Macbeth Deception

2997 Words Oct 15th, 2012 12 Pages
Theme of Deception/Deceit in Macbeth
Throughout Macbeth things are not always as they seem. Deception in the play is always present, with Macbeth, Lady Macbeth and the three witches being the chief instigators of deception. From the very first scene, the deception within Macbeth’s world is clearly defined. “Fair is foul and foul is fair”, say the witches at the beginning of Macbeth. This language of contradiction that Shakespeare uses adds to the play’s sense of moral confusion and quickly introduces the theme of deception to the audience, by implying that nothing is quite as it seems. Also, the play clearly shows how living a life of deceit will ultimately end in disaster.

Macbeth, evidently led by his wife, but also by his own
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Macbeth is forced into further and further lies, making life difficult and unbearable. Lady Macbeth is also caught in the depths of deception and eventually kills herself. Therefore, it is obvious that the main characters of Shakespeare's Macbeth are all negatively affected by the recurring theme of deception.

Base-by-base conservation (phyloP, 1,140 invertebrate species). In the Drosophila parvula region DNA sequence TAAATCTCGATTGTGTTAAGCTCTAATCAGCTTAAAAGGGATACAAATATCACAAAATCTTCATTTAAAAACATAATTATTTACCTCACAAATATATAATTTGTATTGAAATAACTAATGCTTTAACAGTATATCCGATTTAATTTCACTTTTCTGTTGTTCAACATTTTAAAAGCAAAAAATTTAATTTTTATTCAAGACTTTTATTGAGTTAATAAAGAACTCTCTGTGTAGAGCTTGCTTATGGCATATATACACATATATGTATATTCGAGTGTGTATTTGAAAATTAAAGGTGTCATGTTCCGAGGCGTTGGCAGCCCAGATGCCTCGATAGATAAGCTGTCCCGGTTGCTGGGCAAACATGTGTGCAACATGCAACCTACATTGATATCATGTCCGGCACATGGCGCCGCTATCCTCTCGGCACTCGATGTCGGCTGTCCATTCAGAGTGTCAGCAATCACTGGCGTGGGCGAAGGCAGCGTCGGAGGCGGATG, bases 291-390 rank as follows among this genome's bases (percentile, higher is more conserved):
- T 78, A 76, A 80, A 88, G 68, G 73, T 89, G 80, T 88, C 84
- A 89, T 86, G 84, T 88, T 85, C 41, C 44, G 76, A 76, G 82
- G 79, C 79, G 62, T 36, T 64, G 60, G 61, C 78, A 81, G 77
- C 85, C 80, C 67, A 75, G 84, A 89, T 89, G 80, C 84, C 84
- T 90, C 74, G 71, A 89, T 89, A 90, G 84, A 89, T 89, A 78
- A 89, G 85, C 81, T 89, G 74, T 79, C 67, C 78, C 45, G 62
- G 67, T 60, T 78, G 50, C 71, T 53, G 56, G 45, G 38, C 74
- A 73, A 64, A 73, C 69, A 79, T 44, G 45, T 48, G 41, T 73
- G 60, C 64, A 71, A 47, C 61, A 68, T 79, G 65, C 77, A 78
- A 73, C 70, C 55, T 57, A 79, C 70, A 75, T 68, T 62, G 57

Throughout the play, Lady Macbeth uses her ability to mislead others in many ways. First of all, she decides to use deception to push her husband's ambition to be king.

...Hie thee hither, that I may pour my spirits in thine ear, and chastise with the valour of my tongue all that impedes thee from the golden round...(1.5.25-28)

Lady Macbeth believes that, to be successful in his ambitions, Macbeth must rise above his goodness and accept her evil ways. She knows that the process of making her husband believe what she wants may not be easy. Lady Macbeth has to be cunning, and she is up for the challenge. The thought of being in power - the King and Queen of Scotland - drives her and she cannot be stopped. Lady Macbeth often has to reinforce her immoral beliefs to her husband, giving him a boost.

Was the hope drunk, wherein you dressed yourself? hath it slept since, and wakes it now, to look so green and pale at what it did so freely? From this time such I account thy love. Art thou afeard to be the same in thine own act and valour, as thou art desire? Wouldst thous have that which thou esteem'st the ornament of life, and live a